This poster made me laugh all week. And think. And reflect. And laugh some more.
Anyone who understands the Star Wars mythos gets the reference. Even if you don't, nobody likes to have any regrets.
Fact is, it's too easy for some folk to say you shouldn't live with regret and that failure is not an option.
But we do and it is.
The difference is in what we learn from regret and failure, and how we learn to reconcile and elevate to give it another go, while being personally and socially responsible.
The challenge to do this becomes more magnified when you have children.
It was easier when Mama and me decided to get out of Dodge and jump the pond to Europe after the dot.com bust back in 2001. There were those who said we were crazy and why wasn't I looking for a new job when the company I worked for had failed.
But me and Mama had no regrets to take the severance and run.
When we returned I freelanced and consulted and we scraped by within a much tighter means until that all dried up.
For us there were truly no regrets and we rebounded and rebuilt from failure with blissful fluidity and fun (you should've seen me before Mama -- a tragically destructive hot mess I was).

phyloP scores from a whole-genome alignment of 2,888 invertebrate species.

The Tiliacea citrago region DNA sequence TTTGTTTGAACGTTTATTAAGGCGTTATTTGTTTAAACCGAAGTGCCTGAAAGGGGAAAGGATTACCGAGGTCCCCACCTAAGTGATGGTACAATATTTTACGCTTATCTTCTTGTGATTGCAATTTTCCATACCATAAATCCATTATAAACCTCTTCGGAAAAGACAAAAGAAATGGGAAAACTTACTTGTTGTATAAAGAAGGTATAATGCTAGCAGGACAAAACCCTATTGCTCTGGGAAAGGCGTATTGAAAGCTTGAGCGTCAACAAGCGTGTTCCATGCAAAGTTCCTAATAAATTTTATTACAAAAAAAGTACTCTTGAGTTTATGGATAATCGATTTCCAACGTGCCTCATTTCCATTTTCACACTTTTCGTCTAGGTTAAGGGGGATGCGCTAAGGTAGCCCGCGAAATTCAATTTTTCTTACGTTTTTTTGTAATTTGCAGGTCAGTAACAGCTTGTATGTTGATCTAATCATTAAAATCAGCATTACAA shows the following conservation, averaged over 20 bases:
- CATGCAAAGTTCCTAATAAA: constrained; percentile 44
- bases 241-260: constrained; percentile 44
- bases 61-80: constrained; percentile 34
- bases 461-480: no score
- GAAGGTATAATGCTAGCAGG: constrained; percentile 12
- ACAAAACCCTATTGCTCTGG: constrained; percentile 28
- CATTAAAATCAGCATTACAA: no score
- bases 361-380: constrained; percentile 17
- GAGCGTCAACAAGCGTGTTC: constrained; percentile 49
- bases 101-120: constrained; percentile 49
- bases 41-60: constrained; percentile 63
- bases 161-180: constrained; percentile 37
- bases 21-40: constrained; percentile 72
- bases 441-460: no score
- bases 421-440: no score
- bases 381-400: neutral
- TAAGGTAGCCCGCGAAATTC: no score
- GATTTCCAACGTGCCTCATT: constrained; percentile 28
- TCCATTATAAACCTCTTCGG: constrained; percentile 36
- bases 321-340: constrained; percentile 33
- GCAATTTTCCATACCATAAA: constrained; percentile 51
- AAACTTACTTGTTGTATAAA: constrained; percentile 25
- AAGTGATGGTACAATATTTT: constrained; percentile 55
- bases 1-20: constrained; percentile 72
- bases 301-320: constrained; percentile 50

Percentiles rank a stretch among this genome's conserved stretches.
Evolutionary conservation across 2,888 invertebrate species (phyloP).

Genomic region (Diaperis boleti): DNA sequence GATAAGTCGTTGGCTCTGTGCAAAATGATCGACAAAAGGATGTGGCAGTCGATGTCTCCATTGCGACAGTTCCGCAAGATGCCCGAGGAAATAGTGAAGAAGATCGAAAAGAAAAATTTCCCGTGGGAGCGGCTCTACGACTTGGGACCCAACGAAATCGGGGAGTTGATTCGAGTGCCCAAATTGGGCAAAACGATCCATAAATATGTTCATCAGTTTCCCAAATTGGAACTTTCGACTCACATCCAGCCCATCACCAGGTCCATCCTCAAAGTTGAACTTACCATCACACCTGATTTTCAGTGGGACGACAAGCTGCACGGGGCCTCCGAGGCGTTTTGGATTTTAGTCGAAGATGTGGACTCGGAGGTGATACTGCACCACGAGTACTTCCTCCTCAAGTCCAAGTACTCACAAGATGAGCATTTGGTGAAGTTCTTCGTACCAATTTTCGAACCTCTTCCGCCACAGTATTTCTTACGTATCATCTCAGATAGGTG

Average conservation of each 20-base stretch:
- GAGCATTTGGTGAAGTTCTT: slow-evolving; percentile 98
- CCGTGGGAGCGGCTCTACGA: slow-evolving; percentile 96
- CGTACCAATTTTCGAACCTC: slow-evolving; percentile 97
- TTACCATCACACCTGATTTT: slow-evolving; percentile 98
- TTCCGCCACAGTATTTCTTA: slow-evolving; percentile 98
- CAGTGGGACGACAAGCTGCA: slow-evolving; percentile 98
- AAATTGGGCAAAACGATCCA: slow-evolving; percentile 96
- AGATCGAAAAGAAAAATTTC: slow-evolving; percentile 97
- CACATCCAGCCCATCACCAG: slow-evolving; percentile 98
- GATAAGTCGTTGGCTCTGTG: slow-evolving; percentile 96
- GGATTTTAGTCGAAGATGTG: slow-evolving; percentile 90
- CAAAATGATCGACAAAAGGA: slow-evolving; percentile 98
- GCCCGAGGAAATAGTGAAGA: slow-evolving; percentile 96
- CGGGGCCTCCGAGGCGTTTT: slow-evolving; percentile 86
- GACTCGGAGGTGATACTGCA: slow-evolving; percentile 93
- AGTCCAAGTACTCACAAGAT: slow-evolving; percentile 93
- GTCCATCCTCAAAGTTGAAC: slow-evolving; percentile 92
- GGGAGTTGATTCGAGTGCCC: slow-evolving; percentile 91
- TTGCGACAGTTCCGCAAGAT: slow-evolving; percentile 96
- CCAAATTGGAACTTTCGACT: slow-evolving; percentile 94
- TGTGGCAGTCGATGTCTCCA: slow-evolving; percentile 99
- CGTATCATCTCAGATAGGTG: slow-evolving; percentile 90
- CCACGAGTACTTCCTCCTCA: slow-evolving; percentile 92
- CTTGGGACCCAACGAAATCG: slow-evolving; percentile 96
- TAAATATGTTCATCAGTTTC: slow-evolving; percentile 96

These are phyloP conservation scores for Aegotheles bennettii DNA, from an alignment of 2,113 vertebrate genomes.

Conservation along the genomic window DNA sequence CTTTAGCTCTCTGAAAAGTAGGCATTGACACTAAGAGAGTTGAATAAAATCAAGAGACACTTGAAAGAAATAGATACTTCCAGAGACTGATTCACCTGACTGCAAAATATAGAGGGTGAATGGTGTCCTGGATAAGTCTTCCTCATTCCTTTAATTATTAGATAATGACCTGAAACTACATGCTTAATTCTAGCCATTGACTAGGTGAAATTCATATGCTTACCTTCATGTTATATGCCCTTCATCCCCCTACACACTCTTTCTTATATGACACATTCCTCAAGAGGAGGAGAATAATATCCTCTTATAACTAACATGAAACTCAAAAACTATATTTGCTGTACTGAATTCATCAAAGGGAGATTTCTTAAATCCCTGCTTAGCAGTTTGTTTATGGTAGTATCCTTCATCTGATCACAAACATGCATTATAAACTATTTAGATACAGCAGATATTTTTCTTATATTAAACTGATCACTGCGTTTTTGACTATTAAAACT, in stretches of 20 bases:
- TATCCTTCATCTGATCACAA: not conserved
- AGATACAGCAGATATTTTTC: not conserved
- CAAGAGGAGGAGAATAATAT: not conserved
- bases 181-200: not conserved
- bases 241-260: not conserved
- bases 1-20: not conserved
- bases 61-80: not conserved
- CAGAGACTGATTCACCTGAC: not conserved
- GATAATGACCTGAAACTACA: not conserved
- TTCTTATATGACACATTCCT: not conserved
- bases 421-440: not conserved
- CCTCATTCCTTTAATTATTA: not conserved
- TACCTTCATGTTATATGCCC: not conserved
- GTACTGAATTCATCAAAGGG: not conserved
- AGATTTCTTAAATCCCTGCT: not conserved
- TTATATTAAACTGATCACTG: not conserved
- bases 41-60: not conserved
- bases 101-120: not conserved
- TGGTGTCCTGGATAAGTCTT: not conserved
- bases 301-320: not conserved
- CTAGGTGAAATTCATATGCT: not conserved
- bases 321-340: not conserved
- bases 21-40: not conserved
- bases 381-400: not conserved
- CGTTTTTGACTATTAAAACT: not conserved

What a difference a decade makes when you have wonderful wife, two beautiful daughters (one still not out of the oven), a water-logged mortgage, and a risky new venture that could be the rest of my life's fortune (and not all for money honey either) in a still abysmal economic environment.
"It's easy to make a buck. It's a lot tougher to make a difference." ~ Tom Brokaw
You said it, mister, but a difference doesn't pay the bills. I need to do both. Fatherhood comes at a price, whereas I do not count the cost as long as love remains (thank you, Neil).
I have faith and Jedi mind tricks: this isn't the failure that's looking for you.